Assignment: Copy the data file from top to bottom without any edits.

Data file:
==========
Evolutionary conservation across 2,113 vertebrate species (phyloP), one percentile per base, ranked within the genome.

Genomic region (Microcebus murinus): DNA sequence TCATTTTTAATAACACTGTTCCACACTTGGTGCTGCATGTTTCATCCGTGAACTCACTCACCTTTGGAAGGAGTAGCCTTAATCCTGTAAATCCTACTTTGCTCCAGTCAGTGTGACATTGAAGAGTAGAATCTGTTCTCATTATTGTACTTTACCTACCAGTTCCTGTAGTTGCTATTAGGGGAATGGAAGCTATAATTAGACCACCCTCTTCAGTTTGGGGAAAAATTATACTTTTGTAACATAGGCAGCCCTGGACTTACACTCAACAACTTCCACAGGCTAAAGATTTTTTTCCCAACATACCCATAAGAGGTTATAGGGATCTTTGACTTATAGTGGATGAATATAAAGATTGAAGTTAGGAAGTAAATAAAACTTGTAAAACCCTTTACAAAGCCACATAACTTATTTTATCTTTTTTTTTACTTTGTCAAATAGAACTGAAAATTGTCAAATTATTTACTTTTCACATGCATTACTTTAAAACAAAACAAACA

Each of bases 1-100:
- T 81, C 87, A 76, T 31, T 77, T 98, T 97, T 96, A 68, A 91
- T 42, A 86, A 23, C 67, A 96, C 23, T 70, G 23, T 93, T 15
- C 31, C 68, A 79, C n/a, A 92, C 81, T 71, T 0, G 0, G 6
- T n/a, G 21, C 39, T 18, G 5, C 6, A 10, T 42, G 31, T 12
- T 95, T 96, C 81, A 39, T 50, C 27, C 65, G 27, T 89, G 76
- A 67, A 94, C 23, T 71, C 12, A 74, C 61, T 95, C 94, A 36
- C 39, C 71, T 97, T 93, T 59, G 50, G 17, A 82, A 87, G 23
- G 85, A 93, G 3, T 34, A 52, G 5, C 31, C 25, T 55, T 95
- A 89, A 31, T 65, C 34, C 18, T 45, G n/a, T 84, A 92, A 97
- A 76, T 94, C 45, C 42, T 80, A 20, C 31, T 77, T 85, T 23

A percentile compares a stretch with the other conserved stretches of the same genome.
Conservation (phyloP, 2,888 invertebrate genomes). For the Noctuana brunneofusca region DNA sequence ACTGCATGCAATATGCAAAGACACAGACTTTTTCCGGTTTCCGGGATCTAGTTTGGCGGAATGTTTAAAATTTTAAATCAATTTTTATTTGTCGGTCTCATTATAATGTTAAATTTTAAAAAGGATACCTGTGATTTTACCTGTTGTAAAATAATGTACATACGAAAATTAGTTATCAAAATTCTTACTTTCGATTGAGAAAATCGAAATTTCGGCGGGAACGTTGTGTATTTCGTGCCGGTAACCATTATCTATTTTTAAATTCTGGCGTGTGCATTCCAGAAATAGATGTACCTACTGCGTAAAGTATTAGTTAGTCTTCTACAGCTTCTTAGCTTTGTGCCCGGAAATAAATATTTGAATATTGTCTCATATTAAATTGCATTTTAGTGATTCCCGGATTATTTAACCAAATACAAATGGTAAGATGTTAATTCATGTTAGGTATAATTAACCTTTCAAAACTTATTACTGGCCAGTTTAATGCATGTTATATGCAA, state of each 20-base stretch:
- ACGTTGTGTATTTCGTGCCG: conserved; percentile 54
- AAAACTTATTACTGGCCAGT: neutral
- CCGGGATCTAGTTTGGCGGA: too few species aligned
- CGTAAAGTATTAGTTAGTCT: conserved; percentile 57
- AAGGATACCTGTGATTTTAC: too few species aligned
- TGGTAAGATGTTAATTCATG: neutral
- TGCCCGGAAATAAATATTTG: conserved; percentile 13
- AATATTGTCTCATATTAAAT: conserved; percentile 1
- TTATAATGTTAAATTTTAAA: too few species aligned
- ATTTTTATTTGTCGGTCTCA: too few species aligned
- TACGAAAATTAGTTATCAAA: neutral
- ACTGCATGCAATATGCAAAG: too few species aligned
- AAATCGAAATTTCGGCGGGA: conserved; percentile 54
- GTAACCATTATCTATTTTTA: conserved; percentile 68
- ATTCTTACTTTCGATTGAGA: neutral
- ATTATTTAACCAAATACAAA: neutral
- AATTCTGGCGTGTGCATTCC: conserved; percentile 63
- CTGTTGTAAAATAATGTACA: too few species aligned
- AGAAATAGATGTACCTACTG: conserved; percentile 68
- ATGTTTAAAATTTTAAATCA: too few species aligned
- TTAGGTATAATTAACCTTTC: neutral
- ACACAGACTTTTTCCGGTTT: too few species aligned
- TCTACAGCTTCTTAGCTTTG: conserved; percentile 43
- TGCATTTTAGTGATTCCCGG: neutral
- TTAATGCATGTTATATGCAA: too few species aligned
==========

Evolutionary conservation across 2,113 vertebrate species (phyloP), one percentile per base, ranked within the genome.

Genomic region (Microcebus murinus): DNA sequence TCATTTTTAATAACACTGTTCCACACTTGGTGCTGCATGTTTCATCCGTGAACTCACTCACCTTTGGAAGGAGTAGCCTTAATCCTGTAAATCCTACTTTGCTCCAGTCAGTGTGACATTGAAGAGTAGAATCTGTTCTCATTATTGTACTTTACCTACCAGTTCCTGTAGTTGCTATTAGGGGAATGGAAGCTATAATTAGACCACCCTCTTCAGTTTGGGGAAAAATTATACTTTTGTAACATAGGCAGCCCTGGACTTACACTCAACAACTTCCACAGGCTAAAGATTTTTTTCCCAACATACCCATAAGAGGTTATAGGGATCTTTGACTTATAGTGGATGAATATAAAGATTGAAGTTAGGAAGTAAATAAAACTTGTAAAACCCTTTACAAAGCCACATAACTTATTTTATCTTTTTTTTTACTTTGTCAAATAGAACTGAAAATTGTCAAATTATTTACTTTTCACATGCATTACTTTAAAACAAAACAAACA

Each of bases 1-100:
- T 81, C 87, A 76, T 31, T 77, T 98, T 97, T 96, A 68, A 91
- T 42, A 86, A 23, C 67, A 96, C 23, T 70, G 23, T 93, T 15
- C 31, C 68, A 79, C n/a, A 92, C 81, T 71, T 0, G 0, G 6
- T n/a, G 21, C 39, T 18, G 5, C 6, A 10, T 42, G 31, T 12
- T 95, T 96, C 81, A 39, T 50, C 27, C 65, G 27, T 89, G 76
- A 67, A 94, C 23, T 71, C 12, A 74, C 61, T 95, C 94, A 36
- C 39, C 71, T 97, T 93, T 59, G 50, G 17, A 82, A 87, G 23
- G 85, A 93, G 3, T 34, A 52, G 5, C 31, C 25, T 55, T 95
- A 89, A 31, T 65, C 34, C 18, T 45, G n/a, T 84, A 92, A 97
- A 76, T 94, C 45, C 42, T 80, A 20, C 31, T 77, T 85, T 23

A percentile compares a stretch with the other conserved stretches of the same genome.
Conservation (phyloP, 2,888 invertebrate genomes). For the Noctuana brunneofusca region DNA sequence ACTGCATGCAATATGCAAAGACACAGACTTTTTCCGGTTTCCGGGATCTAGTTTGGCGGAATGTTTAAAATTTTAAATCAATTTTTATTTGTCGGTCTCATTATAATGTTAAATTTTAAAAAGGATACCTGTGATTTTACCTGTTGTAAAATAATGTACATACGAAAATTAGTTATCAAAATTCTTACTTTCGATTGAGAAAATCGAAATTTCGGCGGGAACGTTGTGTATTTCGTGCCGGTAACCATTATCTATTTTTAAATTCTGGCGTGTGCATTCCAGAAATAGATGTACCTACTGCGTAAAGTATTAGTTAGTCTTCTACAGCTTCTTAGCTTTGTGCCCGGAAATAAATATTTGAATATTGTCTCATATTAAATTGCATTTTAGTGATTCCCGGATTATTTAACCAAATACAAATGGTAAGATGTTAATTCATGTTAGGTATAATTAACCTTTCAAAACTTATTACTGGCCAGTTTAATGCATGTTATATGCAA, state of each 20-base stretch:
- ACGTTGTGTATTTCGTGCCG: conserved; percentile 54
- AAAACTTATTACTGGCCAGT: neutral
- CCGGGATCTAGTTTGGCGGA: too few species aligned
- CGTAAAGTATTAGTTAGTCT: conserved; percentile 57
- AAGGATACCTGTGATTTTAC: too few species aligned
- TGGTAAGATGTTAATTCATG: neutral
- TGCCCGGAAATAAATATTTG: conserved; percentile 13
- AATATTGTCTCATATTAAAT: conserved; percentile 1
- TTATAATGTTAAATTTTAAA: too few species aligned
- ATTTTTATTTGTCGGTCTCA: too few species aligned
- TACGAAAATTAGTTATCAAA: neutral
- ACTGCATGCAATATGCAAAG: too few species aligned
- AAATCGAAATTTCGGCGGGA: conserved; percentile 54
- GTAACCATTATCTATTTTTA: conserved; percentile 68
- ATTCTTACTTTCGATTGAGA: neutral
- ATTATTTAACCAAATACAAA: neutral
- AATTCTGGCGTGTGCATTCC: conserved; percentile 63
- CTGTTGTAAAATAATGTACA: too few species aligned
- AGAAATAGATGTACCTACTG: conserved; percentile 68
- ATGTTTAAAATTTTAAATCA: too few species aligned
- TTAGGTATAATTAACCTTTC: neutral
- ACACAGACTTTTTCCGGTTT: too few species aligned
- TCTACAGCTTCTTAGCTTTG: conserved; percentile 43
- TGCATTTTAGTGATTCCCGG: neutral
- TTAATGCATGTTATATGCAA: too few species aligned